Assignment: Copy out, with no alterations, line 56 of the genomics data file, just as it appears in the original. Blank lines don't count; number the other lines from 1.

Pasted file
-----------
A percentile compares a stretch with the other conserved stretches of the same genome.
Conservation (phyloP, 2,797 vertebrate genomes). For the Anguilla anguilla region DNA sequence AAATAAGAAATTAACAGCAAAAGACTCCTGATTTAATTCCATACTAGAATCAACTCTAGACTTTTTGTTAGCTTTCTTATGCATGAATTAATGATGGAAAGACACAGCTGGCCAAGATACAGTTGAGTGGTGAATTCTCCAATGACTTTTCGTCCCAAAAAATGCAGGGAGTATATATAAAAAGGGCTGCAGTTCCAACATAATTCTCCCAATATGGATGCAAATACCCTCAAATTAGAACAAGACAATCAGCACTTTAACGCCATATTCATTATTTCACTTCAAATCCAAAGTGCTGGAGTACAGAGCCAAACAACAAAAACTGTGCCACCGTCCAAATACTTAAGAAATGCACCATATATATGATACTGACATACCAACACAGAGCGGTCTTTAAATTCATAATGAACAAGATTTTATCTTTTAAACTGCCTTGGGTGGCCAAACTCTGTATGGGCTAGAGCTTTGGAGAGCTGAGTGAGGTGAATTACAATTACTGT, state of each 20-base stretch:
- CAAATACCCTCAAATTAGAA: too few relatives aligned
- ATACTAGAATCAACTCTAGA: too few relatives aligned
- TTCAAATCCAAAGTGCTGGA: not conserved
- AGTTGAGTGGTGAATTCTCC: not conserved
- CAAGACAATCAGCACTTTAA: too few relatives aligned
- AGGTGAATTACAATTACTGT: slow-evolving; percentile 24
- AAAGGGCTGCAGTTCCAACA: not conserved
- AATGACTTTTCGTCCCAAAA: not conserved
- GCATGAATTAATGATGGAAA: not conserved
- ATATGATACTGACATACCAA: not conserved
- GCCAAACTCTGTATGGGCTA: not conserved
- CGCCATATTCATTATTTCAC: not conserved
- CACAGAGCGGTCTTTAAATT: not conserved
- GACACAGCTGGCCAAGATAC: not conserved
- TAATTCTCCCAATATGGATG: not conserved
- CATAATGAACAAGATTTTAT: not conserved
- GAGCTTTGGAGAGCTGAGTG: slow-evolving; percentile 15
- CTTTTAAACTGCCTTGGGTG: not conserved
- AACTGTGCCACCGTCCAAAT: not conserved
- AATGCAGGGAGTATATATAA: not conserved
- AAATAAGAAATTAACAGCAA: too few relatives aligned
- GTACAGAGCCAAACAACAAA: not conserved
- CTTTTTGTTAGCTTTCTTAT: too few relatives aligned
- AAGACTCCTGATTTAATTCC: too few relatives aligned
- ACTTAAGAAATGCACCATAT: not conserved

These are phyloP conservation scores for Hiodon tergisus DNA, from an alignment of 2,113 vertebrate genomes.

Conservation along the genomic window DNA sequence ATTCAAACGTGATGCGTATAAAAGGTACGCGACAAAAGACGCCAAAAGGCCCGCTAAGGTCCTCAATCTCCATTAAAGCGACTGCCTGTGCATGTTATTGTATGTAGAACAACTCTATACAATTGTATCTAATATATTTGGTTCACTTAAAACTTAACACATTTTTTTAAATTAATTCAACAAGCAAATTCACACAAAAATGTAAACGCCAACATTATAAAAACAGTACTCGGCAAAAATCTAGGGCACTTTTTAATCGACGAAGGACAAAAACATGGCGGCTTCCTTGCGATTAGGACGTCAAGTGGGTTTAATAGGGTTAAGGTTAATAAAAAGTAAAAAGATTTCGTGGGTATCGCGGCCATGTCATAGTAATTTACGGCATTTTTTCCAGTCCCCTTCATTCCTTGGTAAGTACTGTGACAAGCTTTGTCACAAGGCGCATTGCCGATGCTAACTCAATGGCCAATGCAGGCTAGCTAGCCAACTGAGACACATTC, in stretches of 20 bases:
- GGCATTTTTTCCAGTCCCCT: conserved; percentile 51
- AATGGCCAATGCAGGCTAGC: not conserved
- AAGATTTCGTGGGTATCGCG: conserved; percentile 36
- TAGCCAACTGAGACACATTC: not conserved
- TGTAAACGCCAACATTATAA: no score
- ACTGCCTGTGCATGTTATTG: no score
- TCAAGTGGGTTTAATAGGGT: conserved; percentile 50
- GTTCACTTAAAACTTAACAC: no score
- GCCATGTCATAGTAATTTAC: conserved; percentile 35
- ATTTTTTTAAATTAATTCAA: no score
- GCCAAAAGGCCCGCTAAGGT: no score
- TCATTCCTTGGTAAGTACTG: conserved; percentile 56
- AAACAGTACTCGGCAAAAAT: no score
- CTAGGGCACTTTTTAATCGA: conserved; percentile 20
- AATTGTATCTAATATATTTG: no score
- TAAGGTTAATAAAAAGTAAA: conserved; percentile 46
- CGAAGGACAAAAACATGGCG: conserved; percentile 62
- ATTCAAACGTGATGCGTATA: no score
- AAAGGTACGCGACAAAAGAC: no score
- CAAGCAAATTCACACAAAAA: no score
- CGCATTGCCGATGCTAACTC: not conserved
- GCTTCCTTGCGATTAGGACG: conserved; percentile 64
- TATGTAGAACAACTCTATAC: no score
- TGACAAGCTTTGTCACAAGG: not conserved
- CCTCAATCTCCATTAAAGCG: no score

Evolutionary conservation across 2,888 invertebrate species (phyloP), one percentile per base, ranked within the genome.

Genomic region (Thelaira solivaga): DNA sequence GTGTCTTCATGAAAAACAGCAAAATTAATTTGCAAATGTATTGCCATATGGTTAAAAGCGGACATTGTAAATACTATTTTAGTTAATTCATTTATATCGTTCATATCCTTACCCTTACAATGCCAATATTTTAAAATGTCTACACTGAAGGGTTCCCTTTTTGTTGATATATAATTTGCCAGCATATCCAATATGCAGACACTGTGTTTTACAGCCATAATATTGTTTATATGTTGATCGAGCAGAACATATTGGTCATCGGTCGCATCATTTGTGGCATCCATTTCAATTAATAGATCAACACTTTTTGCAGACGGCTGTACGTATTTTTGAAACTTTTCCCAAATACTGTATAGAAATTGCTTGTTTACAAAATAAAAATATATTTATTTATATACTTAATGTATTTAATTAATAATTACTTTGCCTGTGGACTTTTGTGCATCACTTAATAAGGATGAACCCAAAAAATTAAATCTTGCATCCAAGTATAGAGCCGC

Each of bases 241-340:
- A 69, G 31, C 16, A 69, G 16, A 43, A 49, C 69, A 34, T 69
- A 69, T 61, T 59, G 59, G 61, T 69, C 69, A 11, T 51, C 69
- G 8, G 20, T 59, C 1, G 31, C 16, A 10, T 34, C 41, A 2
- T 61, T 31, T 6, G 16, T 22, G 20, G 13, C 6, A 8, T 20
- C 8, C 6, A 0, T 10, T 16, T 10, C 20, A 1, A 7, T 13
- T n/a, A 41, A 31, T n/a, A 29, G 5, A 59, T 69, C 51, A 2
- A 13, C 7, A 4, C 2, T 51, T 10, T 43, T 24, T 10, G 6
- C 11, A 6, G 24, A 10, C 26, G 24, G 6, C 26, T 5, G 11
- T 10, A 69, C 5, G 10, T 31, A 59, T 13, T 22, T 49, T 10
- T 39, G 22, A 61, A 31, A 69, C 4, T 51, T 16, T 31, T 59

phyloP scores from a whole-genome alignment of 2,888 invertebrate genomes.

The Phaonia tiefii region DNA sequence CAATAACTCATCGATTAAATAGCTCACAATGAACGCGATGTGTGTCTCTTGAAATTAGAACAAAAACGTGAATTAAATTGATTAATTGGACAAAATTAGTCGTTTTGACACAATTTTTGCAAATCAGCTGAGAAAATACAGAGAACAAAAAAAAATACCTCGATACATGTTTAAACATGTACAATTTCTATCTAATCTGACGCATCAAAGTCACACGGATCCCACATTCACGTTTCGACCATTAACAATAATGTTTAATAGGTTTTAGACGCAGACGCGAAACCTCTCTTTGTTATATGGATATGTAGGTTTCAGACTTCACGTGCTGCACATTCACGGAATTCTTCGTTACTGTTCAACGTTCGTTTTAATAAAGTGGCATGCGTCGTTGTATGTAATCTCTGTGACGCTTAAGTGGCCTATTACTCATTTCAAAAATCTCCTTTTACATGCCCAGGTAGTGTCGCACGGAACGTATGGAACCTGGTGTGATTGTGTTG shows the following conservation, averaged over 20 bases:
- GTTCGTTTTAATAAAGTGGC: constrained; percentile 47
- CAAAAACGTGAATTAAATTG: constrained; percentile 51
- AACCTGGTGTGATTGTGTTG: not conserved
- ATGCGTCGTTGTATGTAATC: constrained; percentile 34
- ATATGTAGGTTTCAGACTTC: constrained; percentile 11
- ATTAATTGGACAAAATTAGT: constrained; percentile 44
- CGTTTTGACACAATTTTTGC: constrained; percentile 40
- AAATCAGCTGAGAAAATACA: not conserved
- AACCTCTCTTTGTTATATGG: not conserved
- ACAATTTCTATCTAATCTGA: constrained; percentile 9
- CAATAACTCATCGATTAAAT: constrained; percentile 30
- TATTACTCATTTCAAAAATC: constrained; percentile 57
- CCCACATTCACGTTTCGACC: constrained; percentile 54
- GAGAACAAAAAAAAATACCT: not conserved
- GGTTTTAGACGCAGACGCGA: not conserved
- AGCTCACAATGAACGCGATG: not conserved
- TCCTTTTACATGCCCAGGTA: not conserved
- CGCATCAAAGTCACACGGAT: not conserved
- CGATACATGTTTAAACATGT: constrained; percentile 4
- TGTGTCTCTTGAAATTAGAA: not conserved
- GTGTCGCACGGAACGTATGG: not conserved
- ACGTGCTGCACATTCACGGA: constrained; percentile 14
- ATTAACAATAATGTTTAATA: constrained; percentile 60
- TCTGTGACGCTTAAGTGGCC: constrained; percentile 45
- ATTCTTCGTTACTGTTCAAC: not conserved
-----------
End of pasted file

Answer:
Genomic region (Thelaira solivaga): DNA sequence GTGTCTTCATGAAAAACAGCAAAATTAATTTGCAAATGTATTGCCATATGGTTAAAAGCGGACATTGTAAATACTATTTTAGTTAATTCATTTATATCGTTCATATCCTTACCCTTACAATGCCAATATTTTAAAATGTCTACACTGAAGGGTTCCCTTTTTGTTGATATATAATTTGCCAGCATATCCAATATGCAGACACTGTGTTTTACAGCCATAATATTGTTTATATGTTGATCGAGCAGAACATATTGGTCATCGGTCGCATCATTTGTGGCATCCATTTCAATTAATAGATCAACACTTTTTGCAGACGGCTGTACGTATTTTTGAAACTTTTCCCAAATACTGTATAGAAATTGCTTGTTTACAAAATAAAAATATATTTATTTATATACTTAATGTATTTAATTAATAATTACTTTGCCTGTGGACTTTTGTGCATCACTTAATAAGGATGAACCCAAAAAATTAAATCTTGCATCCAAGTATAGAGCCGC